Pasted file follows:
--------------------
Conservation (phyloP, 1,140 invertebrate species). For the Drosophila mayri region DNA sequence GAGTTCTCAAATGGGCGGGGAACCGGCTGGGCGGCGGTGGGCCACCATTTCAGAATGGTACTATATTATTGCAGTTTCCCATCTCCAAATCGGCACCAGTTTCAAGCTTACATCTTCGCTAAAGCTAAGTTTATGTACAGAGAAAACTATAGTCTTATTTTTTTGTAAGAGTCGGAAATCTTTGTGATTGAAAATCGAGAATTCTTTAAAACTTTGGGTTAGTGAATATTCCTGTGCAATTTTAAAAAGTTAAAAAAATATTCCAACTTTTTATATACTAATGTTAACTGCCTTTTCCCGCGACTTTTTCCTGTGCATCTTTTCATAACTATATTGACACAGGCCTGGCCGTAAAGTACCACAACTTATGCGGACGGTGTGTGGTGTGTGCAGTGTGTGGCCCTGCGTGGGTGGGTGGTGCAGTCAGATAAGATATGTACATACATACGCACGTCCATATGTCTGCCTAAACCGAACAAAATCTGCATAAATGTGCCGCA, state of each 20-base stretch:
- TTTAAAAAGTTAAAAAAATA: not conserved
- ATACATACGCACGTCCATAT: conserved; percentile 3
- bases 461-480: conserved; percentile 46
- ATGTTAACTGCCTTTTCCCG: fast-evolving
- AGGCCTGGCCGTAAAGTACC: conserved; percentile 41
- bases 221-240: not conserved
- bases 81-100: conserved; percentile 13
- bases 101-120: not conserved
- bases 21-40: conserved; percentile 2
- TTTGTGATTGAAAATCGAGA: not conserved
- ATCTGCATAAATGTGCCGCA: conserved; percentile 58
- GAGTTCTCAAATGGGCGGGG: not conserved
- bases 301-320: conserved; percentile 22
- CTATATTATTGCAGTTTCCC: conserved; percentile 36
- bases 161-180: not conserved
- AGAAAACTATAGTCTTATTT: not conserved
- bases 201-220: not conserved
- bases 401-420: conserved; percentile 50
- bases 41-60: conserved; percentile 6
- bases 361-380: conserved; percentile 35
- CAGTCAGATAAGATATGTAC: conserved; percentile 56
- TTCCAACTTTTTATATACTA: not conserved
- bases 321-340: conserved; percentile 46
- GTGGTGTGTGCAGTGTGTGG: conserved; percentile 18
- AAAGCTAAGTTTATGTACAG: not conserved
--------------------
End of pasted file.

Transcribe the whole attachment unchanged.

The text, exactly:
Conservation (phyloP, 1,140 invertebrate species). For the Drosophila mayri region DNA sequence GAGTTCTCAAATGGGCGGGGAACCGGCTGGGCGGCGGTGGGCCACCATTTCAGAATGGTACTATATTATTGCAGTTTCCCATCTCCAAATCGGCACCAGTTTCAAGCTTACATCTTCGCTAAAGCTAAGTTTATGTACAGAGAAAACTATAGTCTTATTTTTTTGTAAGAGTCGGAAATCTTTGTGATTGAAAATCGAGAATTCTTTAAAACTTTGGGTTAGTGAATATTCCTGTGCAATTTTAAAAAGTTAAAAAAATATTCCAACTTTTTATATACTAATGTTAACTGCCTTTTCCCGCGACTTTTTCCTGTGCATCTTTTCATAACTATATTGACACAGGCCTGGCCGTAAAGTACCACAACTTATGCGGACGGTGTGTGGTGTGTGCAGTGTGTGGCCCTGCGTGGGTGGGTGGTGCAGTCAGATAAGATATGTACATACATACGCACGTCCATATGTCTGCCTAAACCGAACAAAATCTGCATAAATGTGCCGCA, state of each 20-base stretch:
- TTTAAAAAGTTAAAAAAATA: not conserved
- ATACATACGCACGTCCATAT: conserved; percentile 3
- bases 461-480: conserved; percentile 46
- ATGTTAACTGCCTTTTCCCG: fast-evolving
- AGGCCTGGCCGTAAAGTACC: conserved; percentile 41
- bases 221-240: not conserved
- bases 81-100: conserved; percentile 13
- bases 101-120: not conserved
- bases 21-40: conserved; percentile 2
- TTTGTGATTGAAAATCGAGA: not conserved
- ATCTGCATAAATGTGCCGCA: conserved; percentile 58
- GAGTTCTCAAATGGGCGGGG: not conserved
- bases 301-320: conserved; percentile 22
- CTATATTATTGCAGTTTCCC: conserved; percentile 36
- bases 161-180: not conserved
- AGAAAACTATAGTCTTATTT: not conserved
- bases 201-220: not conserved
- bases 401-420: conserved; percentile 50
- bases 41-60: conserved; percentile 6
- bases 361-380: conserved; percentile 35
- CAGTCAGATAAGATATGTAC: conserved; percentile 56
- TTCCAACTTTTTATATACTA: not conserved
- bases 321-340: conserved; percentile 46
- GTGGTGTGTGCAGTGTGTGG: conserved; percentile 18
- AAAGCTAAGTTTATGTACAG: not conserved